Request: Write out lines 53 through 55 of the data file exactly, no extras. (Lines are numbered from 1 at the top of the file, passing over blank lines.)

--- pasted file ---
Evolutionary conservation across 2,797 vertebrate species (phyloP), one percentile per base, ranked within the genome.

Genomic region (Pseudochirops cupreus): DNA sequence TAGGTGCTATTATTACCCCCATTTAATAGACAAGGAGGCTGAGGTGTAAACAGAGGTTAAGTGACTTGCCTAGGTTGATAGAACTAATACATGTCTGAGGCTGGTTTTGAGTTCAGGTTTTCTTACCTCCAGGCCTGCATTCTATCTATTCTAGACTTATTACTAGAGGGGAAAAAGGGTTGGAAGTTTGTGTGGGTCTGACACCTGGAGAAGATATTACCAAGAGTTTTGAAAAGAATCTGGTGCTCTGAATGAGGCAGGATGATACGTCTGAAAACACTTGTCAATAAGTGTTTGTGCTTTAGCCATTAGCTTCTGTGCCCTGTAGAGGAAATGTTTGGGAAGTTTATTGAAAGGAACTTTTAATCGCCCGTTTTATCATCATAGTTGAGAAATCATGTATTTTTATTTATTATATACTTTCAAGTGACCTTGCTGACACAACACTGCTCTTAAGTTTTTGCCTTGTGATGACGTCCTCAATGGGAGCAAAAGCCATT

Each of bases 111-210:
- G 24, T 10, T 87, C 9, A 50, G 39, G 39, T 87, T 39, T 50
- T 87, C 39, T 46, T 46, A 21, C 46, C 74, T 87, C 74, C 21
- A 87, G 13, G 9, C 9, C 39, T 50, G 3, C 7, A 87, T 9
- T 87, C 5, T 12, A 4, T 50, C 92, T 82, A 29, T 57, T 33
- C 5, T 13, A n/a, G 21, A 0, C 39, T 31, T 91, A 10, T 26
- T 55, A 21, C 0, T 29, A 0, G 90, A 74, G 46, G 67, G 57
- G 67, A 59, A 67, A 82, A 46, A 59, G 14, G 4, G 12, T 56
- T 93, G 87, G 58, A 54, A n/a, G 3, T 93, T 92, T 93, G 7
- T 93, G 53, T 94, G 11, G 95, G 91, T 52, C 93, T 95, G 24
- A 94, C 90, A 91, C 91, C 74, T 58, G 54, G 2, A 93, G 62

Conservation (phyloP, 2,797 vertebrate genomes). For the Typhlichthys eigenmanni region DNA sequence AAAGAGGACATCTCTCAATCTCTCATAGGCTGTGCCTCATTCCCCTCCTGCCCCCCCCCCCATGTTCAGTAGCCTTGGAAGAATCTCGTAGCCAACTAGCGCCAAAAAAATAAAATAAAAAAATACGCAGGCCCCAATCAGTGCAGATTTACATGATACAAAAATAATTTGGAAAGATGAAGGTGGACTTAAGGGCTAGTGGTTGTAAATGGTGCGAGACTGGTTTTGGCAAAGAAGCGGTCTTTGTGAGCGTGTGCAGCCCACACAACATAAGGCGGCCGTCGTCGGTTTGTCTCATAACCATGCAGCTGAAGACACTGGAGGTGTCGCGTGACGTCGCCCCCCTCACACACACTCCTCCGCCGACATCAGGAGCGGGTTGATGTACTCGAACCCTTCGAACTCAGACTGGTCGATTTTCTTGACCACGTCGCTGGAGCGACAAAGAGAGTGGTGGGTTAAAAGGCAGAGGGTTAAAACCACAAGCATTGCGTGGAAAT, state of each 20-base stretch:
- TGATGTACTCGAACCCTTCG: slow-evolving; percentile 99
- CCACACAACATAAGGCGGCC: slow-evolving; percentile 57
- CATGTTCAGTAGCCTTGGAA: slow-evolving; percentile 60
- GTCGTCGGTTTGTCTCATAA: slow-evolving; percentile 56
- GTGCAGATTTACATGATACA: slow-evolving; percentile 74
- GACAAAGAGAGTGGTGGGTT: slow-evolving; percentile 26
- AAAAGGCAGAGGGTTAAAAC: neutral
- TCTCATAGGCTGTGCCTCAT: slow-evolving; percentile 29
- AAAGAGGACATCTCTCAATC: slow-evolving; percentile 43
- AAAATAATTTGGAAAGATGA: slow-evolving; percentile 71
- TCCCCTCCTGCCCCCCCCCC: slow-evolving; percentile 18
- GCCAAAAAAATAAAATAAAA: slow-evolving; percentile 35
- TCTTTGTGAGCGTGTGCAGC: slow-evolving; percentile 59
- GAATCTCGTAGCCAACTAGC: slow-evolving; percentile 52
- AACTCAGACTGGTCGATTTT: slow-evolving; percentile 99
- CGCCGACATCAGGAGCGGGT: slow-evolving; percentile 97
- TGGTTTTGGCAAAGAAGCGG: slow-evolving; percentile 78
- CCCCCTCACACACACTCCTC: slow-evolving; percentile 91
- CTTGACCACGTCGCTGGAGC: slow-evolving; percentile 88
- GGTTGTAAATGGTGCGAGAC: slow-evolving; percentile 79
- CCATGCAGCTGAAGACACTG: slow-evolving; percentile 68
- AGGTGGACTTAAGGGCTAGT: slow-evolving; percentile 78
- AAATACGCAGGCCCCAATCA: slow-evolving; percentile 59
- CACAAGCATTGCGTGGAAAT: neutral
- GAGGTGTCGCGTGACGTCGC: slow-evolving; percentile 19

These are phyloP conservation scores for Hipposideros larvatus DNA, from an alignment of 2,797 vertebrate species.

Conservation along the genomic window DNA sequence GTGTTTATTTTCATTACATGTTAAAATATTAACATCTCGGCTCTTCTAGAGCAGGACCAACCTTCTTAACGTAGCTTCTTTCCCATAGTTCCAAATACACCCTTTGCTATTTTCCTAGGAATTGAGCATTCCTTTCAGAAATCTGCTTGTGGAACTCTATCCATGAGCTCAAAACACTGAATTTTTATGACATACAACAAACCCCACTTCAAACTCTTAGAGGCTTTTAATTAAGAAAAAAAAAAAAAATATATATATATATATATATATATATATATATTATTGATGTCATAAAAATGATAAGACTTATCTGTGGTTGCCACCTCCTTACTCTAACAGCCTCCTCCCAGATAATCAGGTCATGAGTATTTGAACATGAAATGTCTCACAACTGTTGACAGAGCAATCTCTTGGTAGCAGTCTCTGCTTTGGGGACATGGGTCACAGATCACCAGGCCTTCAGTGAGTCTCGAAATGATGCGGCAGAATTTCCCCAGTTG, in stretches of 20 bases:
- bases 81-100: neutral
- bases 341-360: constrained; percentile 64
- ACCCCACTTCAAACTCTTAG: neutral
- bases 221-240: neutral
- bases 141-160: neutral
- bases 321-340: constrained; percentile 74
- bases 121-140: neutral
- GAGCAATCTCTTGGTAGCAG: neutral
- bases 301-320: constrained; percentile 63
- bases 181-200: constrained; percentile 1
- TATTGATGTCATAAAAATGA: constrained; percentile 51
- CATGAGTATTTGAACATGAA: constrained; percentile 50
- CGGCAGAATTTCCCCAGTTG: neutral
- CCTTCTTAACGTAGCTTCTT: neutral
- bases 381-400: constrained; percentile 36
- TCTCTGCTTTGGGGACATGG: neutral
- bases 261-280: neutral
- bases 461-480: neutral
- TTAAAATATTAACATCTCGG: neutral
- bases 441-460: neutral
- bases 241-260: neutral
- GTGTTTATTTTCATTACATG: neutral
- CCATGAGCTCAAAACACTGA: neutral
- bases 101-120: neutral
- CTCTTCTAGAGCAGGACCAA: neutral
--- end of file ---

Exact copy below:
- CATGAGTATTTGAACATGAA: constrained; percentile 50
- CGGCAGAATTTCCCCAGTTG: neutral
- CCTTCTTAACGTAGCTTCTT: neutral